Mariana Archipelago Cetacean Survey (MACS) Underway

May 8, 2015
Melon-headed whales. NOAA photo by Andrea Bendin.
Melon-headed whales. NOAA photo by Andrea Bendin.
Visual observers utilize hand held binoculars and pedestal mounted "big-eyes" to search for cetaceans. NOAA photo by 
        Andrea Bendin.
Visual observers utilize hand held binoculars and pedestal mounted "big-eyes" to search for cetaceans. NOAA photo by Andrea Bendin.
Deploying  a High-frequency Acoustic Recording Package (HARP) which includes flotation, hydrophone, data-logging, and
        other components.
Deploying a High-frequency Acoustic Recording Package (HARP) which includes flotation, hydrophone, data-logging, and other components to monitor cetacean vocalizations.

On May 8 a team of cetacean observers, acousticians, and oceanographers will depart Guam to start the Mariana Archipelago Cetacean Survey (MACS). The team is led by Dr. Erin Oleson, the Leader of the PIFSC Cetacean Research Program (CRP), and most of the CRP staff, researchers from the University of Hawaii and Southeast Fisheries Science Center, as well as an undergraduate student in Natural Resource Management from Northern Mariana College. The team will survey for cetaceans throughout the archipelago over 30 days, conducting systematic surveys within 50 nmi of the archipelago, as well as focused near-island work at each of the islands north of Saipan. The survey team searches for cetaceans using 25x mounted binoculars called "big-eyes" as well as with a towed hydrophone array to listen for vocalizing animals that may be submerged or otherwise be hard to see.

CRP has been conducting near-shore small-vessel based survey for cetaceans near the southern islands of the archipelago (Guam Rota, Tinian, and Saipan) since 2010. As part of that work they have encountered several tropical and sub-tropical species and have built photo-identification catalogs of spinner, bottlenose, and rough-toothed dolphins, and short-finned pilot, false killer, and pygmy killer whales. They have also collected several hundred biopsy samples from these species and others, including sperm whales and humpback whales, and deployed several dozen satellite tags on short-finned pilot and false killer whales to examine animal movements. Each year the team re-sights some of the same individual dolphins and whales resulting in a preliminary assessment of animal movements and population structure within the southern portion of the archipelago. Genetic analysis of the tissue samples also suggest finer-scale population structure. The primary goal of the MACS cruise will be to extend this work to the northern islands to understand how animals there may fit into the structure we are starting to piece together in the southern islands. The team is prepared to collect genetic samples, deploy satellite telemetry tags, and collect photographic, acoustic, and behavioral information during the survey. Understanding the structure of populations is the first step toward assessment of cetacean population health in the region, one of the Center's mandates under the Marine Mammal Protection Act.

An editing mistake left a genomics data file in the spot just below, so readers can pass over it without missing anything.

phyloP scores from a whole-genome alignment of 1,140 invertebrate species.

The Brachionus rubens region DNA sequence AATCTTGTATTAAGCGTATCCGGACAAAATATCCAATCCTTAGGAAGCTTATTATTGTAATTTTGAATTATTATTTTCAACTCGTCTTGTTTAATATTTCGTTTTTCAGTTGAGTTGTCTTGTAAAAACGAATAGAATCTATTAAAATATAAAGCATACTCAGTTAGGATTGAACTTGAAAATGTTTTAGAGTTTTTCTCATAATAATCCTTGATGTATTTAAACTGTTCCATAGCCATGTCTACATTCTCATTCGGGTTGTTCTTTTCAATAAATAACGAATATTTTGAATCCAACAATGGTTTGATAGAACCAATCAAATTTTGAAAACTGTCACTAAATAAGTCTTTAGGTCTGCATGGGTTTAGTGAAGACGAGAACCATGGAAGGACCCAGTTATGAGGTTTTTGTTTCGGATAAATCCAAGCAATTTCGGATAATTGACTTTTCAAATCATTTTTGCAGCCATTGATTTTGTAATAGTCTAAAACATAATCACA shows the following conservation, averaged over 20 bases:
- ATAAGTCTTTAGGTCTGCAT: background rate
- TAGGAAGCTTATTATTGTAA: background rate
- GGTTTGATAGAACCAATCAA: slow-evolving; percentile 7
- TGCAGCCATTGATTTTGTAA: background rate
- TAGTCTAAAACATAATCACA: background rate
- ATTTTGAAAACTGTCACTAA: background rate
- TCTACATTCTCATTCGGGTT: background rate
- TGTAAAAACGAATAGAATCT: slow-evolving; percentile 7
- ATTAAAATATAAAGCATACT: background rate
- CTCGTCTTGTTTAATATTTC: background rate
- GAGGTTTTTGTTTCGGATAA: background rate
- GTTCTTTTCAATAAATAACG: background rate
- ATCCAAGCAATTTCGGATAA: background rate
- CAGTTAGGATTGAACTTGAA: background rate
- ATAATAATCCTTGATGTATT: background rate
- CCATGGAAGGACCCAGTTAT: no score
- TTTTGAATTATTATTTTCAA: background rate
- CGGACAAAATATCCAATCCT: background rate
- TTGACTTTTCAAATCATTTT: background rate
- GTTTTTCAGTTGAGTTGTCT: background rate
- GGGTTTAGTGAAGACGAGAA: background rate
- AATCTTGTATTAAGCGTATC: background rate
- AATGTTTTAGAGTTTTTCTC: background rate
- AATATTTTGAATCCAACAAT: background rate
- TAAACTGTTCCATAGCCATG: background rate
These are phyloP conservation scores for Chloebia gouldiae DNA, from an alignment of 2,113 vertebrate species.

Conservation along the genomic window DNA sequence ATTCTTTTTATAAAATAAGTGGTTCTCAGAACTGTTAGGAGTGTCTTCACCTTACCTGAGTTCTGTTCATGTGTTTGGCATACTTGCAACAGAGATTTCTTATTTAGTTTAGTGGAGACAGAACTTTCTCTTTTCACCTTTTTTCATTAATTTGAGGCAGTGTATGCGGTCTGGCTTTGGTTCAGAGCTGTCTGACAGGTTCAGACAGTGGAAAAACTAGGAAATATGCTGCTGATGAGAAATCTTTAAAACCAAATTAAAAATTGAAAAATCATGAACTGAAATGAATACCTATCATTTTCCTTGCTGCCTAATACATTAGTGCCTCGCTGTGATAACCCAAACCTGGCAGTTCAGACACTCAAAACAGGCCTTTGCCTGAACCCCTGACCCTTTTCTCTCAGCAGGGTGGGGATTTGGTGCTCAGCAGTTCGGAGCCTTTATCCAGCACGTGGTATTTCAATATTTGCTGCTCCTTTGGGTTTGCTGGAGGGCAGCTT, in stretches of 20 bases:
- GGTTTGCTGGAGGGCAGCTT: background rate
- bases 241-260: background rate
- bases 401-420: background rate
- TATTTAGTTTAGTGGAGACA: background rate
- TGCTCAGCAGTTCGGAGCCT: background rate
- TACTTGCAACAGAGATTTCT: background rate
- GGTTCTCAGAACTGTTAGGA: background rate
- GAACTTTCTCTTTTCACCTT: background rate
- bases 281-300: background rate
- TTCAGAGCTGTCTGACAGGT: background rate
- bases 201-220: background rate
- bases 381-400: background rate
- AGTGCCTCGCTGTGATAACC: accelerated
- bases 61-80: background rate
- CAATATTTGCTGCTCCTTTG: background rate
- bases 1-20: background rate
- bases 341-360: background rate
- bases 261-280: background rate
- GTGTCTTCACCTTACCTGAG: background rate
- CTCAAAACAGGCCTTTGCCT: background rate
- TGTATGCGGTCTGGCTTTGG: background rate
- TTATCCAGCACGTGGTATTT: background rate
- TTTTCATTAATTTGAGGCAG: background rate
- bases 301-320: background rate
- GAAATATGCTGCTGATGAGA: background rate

In addition to surveys, CRP has maintained two long-term acoustic recorders near Saipan and Tinian since 2010. These recorders provide information on species occurrence and behavior throughout the year, and allow for examination of seasonal presence and relative abundance of a variety of vocal cetacean species. The recordings have proven particularly enlightening for species that the visual survey team rarely encounters, such as beaked whales and baleen whales. As part of the MACS cruise both of the existing instruments will be recovered and redeployed with new batteries and hard drives, enabling another year of monitoring. In addition, the team will deploy a new recorder near Pagan to listen for migratory baleen whales further north in the archipelago. That recorder is intended to be in place monitoring for 2 years.

The operating area of this expedition extends from Guam to Farrallon de Pajaros (Uracas).
The operating area of this expedition extends from Guam to Farrallon de Pajaros (Uracas).